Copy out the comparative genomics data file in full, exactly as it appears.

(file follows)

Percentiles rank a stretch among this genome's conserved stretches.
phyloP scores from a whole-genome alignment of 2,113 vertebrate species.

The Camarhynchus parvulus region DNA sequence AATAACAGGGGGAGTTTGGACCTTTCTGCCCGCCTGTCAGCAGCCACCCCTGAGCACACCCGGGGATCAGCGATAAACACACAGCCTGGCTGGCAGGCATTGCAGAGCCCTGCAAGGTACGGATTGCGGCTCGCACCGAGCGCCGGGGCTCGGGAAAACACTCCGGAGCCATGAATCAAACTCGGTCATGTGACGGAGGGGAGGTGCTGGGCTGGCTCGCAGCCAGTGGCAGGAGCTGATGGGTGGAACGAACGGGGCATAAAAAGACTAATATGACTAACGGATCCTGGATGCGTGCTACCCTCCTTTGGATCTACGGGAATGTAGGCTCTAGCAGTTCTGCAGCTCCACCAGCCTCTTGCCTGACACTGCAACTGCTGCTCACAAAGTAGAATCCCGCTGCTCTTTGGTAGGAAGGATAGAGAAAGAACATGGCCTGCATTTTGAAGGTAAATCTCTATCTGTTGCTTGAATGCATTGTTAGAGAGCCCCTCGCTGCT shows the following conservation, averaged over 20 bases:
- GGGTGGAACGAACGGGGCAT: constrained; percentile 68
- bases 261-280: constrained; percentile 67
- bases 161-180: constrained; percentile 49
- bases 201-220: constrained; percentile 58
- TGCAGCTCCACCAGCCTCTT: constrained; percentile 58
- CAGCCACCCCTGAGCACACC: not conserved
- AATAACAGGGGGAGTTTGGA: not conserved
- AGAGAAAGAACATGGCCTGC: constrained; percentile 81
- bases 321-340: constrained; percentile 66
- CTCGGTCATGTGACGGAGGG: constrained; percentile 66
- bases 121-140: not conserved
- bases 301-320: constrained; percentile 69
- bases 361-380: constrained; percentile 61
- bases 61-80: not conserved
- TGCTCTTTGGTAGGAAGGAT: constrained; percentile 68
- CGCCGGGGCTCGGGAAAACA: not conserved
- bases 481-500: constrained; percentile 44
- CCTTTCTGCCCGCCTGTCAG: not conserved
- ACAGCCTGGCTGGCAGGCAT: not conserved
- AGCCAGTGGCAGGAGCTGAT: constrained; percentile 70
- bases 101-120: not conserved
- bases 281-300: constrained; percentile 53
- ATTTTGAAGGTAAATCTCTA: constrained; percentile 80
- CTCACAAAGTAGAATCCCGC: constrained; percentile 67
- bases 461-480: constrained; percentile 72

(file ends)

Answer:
Percentiles rank a stretch among this genome's conserved stretches.
phyloP scores from a whole-genome alignment of 2,113 vertebrate species.

The Camarhynchus parvulus region DNA sequence AATAACAGGGGGAGTTTGGACCTTTCTGCCCGCCTGTCAGCAGCCACCCCTGAGCACACCCGGGGATCAGCGATAAACACACAGCCTGGCTGGCAGGCATTGCAGAGCCCTGCAAGGTACGGATTGCGGCTCGCACCGAGCGCCGGGGCTCGGGAAAACACTCCGGAGCCATGAATCAAACTCGGTCATGTGACGGAGGGGAGGTGCTGGGCTGGCTCGCAGCCAGTGGCAGGAGCTGATGGGTGGAACGAACGGGGCATAAAAAGACTAATATGACTAACGGATCCTGGATGCGTGCTACCCTCCTTTGGATCTACGGGAATGTAGGCTCTAGCAGTTCTGCAGCTCCACCAGCCTCTTGCCTGACACTGCAACTGCTGCTCACAAAGTAGAATCCCGCTGCTCTTTGGTAGGAAGGATAGAGAAAGAACATGGCCTGCATTTTGAAGGTAAATCTCTATCTGTTGCTTGAATGCATTGTTAGAGAGCCCCTCGCTGCT shows the following conservation, averaged over 20 bases:
- GGGTGGAACGAACGGGGCAT: constrained; percentile 68
- bases 261-280: constrained; percentile 67
- bases 161-180: constrained; percentile 49
- bases 201-220: constrained; percentile 58
- TGCAGCTCCACCAGCCTCTT: constrained; percentile 58
- CAGCCACCCCTGAGCACACC: not conserved
- AATAACAGGGGGAGTTTGGA: not conserved
- AGAGAAAGAACATGGCCTGC: constrained; percentile 81
- bases 321-340: constrained; percentile 66
- CTCGGTCATGTGACGGAGGG: constrained; percentile 66
- bases 121-140: not conserved
- bases 301-320: constrained; percentile 69
- bases 361-380: constrained; percentile 61
- bases 61-80: not conserved
- TGCTCTTTGGTAGGAAGGAT: constrained; percentile 68
- CGCCGGGGCTCGGGAAAACA: not conserved
- bases 481-500: constrained; percentile 44
- CCTTTCTGCCCGCCTGTCAG: not conserved
- ACAGCCTGGCTGGCAGGCAT: not conserved
- AGCCAGTGGCAGGAGCTGAT: constrained; percentile 70
- bases 101-120: not conserved
- bases 281-300: constrained; percentile 53
- ATTTTGAAGGTAAATCTCTA: constrained; percentile 80
- CTCACAAAGTAGAATCCCGC: constrained; percentile 67
- bases 461-480: constrained; percentile 72